Netflix’s animated Castlevania series hit the service on July 7th. I don’t even think Netflix expected it to succeed the way it has. When it was finally posted, it wasn’t immediately visible on sections like “Recently Added” and I had to wade through post after post just to find mention of it. I suspect being cautious was probably the reason they only produced and released four episodes, rather than going all in for twelve from the start. They wanted to be sure that it would be successful.
And if the buzz on social media is any indicator, I think it is. Netflix has even boosted the series with additional promos. As disappointing as it may be for some that a service known for being binge-watched would release only four episodes, I feel like the remaining eight will be given the care that they deserve. They’ll maintain the high quality that we saw in the first four. And that quality truly was remarkable.
The Castlevania animated series is adapting Castlevania III: Dracula’s Curse, which follows Trevor Belmont and a trio of allies as they seek to vanquish Dracula once more. From episode one, I was incredibly impressed with this series. The series opens with Lisa meeting Dracula for the first time. I don’t remember if Lisa was mentioned in Castlevania III (though Alucard does appear in that game) but I do remember her appearance in Symphony of the Night. I like how the series expands the story of Dracula and Lisa, managing even to humanize Dracula and to provide the couple a charming exchange. And when Lisa is burned for witchcraft, we are also given the opportunity to see Dracula’s grief. Moreover, we see Dracula show mercy to an old woman and then give the people that stole his beloved an entire year to leave. Had it not been for Trevor Belmont’s amusing introduction at the end of the episode, I probably would have ended up cheering for Dracula. (Seriously, the guy’s wife just died. Not even one sympathy card?)
But Trevor does make quite an appearance, getting himself entangled in a bar fight right away. His sardonic attitude and snarky dialogue make him a fittingly entertaining hero and Sypha and Alucard are introduced in turn. Alucard’s introductory fight with Trevor seals the deal and the party ends the four episode run having established a decent chemistry. Grant from Castlevania III is noticeably absent, but here’s hoping that he shows up in the show’s remaining eight episodes.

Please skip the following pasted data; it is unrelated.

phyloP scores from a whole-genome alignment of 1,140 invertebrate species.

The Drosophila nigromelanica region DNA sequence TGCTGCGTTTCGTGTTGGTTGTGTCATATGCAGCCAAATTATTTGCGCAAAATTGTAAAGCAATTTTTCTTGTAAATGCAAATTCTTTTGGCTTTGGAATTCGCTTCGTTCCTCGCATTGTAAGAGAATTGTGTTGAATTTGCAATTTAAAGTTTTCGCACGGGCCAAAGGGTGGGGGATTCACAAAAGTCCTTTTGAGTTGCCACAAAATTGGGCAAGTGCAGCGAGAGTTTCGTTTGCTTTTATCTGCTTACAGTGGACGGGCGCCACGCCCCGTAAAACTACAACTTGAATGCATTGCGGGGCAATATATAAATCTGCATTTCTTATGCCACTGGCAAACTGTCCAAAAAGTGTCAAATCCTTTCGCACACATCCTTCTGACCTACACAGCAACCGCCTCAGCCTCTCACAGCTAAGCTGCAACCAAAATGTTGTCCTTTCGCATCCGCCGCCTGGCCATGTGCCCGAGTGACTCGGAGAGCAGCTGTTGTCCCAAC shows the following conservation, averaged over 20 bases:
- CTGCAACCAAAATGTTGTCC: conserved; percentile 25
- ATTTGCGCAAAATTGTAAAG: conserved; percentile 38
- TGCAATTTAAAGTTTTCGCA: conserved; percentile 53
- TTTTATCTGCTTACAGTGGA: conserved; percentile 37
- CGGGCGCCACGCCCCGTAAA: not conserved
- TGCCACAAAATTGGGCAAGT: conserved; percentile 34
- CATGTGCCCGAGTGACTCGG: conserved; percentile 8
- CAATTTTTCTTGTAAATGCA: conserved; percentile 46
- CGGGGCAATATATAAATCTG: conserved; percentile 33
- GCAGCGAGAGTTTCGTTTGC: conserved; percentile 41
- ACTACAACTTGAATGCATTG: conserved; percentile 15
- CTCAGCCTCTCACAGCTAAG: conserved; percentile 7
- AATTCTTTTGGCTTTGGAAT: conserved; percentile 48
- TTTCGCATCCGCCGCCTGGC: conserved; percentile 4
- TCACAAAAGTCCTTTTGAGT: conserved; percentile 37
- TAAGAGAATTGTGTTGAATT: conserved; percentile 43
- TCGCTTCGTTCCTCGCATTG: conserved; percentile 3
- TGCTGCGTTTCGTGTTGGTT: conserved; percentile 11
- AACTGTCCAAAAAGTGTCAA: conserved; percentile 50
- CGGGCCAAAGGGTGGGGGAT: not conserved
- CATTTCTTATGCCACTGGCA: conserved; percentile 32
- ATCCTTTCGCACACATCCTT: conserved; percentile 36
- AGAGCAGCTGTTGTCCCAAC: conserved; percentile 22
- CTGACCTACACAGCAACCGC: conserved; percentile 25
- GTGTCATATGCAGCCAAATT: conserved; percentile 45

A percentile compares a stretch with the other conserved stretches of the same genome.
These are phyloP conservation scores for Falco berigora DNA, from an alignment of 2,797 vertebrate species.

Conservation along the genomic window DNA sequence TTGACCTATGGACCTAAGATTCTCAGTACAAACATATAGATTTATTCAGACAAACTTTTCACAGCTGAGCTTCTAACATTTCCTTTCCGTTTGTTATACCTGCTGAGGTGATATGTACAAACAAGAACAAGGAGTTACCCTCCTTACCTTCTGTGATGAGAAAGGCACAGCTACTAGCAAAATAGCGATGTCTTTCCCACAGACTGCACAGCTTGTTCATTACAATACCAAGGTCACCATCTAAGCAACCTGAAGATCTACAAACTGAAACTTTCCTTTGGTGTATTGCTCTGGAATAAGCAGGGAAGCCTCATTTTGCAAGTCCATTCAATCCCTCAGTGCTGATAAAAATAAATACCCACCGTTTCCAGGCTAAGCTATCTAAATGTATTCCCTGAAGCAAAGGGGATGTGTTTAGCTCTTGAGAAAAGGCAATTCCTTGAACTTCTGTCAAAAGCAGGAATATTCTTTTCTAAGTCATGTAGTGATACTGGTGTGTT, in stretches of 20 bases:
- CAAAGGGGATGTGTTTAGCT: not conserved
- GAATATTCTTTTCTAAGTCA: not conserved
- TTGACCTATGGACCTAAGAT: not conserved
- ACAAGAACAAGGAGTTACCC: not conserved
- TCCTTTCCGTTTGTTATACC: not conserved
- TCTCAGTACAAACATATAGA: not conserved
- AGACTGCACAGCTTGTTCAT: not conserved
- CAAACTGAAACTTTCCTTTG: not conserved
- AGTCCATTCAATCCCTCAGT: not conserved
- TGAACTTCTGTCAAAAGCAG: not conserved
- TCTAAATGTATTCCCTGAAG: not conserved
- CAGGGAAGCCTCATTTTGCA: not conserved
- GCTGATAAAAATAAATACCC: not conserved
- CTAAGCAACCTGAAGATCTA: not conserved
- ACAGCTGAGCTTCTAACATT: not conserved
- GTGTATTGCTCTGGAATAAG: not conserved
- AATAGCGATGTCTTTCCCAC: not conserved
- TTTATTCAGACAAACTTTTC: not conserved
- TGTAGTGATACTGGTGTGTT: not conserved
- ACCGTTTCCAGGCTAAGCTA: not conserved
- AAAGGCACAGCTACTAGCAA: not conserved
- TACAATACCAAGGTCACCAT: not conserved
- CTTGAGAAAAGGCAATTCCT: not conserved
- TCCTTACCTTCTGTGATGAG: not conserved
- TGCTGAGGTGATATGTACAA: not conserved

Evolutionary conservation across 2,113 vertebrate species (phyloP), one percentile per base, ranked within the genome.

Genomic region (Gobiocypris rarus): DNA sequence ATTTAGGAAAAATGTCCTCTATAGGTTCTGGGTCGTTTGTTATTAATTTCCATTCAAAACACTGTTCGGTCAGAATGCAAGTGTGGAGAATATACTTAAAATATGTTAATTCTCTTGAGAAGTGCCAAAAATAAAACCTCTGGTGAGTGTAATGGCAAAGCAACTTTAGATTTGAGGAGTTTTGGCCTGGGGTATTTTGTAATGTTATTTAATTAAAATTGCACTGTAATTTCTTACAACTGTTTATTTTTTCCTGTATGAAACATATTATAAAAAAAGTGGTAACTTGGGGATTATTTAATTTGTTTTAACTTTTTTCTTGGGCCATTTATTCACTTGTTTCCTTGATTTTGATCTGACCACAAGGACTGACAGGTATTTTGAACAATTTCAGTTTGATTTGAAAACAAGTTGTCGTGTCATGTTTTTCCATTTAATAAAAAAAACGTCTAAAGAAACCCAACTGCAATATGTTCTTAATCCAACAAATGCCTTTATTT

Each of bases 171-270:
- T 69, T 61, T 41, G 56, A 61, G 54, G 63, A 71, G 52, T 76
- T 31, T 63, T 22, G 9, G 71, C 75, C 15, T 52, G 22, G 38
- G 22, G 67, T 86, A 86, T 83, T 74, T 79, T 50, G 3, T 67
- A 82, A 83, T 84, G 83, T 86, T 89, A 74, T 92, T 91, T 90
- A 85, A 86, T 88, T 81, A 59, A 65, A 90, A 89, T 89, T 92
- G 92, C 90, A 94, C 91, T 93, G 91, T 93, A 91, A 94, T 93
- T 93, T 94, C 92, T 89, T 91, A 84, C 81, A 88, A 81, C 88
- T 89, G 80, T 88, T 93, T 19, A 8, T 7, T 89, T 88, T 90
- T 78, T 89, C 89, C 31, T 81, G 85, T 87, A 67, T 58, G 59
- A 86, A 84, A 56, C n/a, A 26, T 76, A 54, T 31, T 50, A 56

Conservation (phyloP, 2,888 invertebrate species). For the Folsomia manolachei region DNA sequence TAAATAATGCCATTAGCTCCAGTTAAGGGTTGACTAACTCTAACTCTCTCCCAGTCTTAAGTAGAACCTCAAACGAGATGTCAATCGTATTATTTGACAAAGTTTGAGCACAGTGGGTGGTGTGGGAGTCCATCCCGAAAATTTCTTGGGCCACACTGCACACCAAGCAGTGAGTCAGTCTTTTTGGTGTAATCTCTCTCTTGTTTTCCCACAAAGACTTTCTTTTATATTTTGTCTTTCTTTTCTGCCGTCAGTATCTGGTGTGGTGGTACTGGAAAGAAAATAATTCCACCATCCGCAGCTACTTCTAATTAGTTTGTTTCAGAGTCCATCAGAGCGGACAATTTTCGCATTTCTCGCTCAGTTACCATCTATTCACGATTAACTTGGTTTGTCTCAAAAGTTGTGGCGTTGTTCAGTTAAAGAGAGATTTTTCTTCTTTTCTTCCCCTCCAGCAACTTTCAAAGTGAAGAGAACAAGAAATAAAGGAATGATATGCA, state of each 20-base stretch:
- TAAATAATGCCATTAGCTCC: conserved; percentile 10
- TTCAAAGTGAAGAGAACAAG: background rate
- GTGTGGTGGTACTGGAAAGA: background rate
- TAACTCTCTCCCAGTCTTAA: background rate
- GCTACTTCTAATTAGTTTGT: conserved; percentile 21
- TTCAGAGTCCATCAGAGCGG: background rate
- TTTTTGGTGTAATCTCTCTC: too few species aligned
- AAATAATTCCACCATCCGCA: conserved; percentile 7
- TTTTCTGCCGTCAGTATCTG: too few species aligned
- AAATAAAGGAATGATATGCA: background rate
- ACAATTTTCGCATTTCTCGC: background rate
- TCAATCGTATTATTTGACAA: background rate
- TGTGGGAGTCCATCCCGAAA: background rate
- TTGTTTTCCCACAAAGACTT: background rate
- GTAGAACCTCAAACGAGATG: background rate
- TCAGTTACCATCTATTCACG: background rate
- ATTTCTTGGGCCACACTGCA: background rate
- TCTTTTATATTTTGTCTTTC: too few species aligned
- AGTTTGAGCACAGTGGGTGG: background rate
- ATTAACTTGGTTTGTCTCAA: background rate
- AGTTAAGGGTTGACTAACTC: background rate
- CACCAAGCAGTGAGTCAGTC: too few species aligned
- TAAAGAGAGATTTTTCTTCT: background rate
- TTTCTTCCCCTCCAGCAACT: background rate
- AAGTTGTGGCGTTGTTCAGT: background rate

Also of note is the fact that the four episodes end without the group having entered the eponymous castle. They enter the catacombs, but not the castle proper. While this might seem odd, I do think that they will have plenty of time to cover it in the remaining eight episodes. I also think they did the best they could with the runtime they had. In addition to developing the main cast, they also develop the hold the church has over the people of Wallachia (culminating in a gory comeuppance at the beginning of episode four) and the tarnished reputation that seemingly haunts Trevor and his family. The early NES games didn’t have a lot of room for plot development, but I like the direction this adaptation took the plot in. It’s familiar enough, but still fresh.
The animation by Powerhouse Studio here is phenomenal. The character designs look good – they’re more realistic and closer to some classic action cartoons, while still taking subtle cues from anime. The attention to detail is certainly there and anyone watching for the action and gore is sure to be satisfied. To me, the quality of animation is worth the wait.
The voice acting is phenomenal. Again, it goes more for subtlety than the bombastic performances often seen in animation and it is incredibly effective.
While the musical score is decent, I am disappointed that it lacks any of the classic tracks the series is known for, such as rearranged versions of “Bloody Tears” or “Vampire Killer”. I suspect the rights to those iconic tracks may have been too expensive to procure, but maybe if season one is considered a success, Konami will allow the use of some of the series staples.
So what could success for this series mean for the future of animation? I hope that it means more companies will be willing to take chances on action cartoons, especially those aimed at adults. While there have been many attempts over the years – like Spawn and Aeon Flux in the 90s – it’s always seemed like these cartoons were a hard sell. To top that off, as expensive as cartoons can be to do well, crafting a live action series might be more likely to sell and cost less to make. Action cartoons don’t seem to have fared well either over the years -with series like Young Justice being pulled early, supposedly due to their drawing in an unintended demographic.
But perhaps a service with less sponsor-related restrictions, like Netflix, is just the place to give action cartoons, even those aimed at a mature demographic, a fair shot. After all, Voltron seems to be doing well for them. And with the recent Samurai Jack season, maybe a few releases will even make their way to the small screen. But for now, I’m excited for the future of action cartoons on streaming services.
I’ll be waiting anxiously for season two of Castlevania.
What were your thoughts on the first four episodes of Castlevania?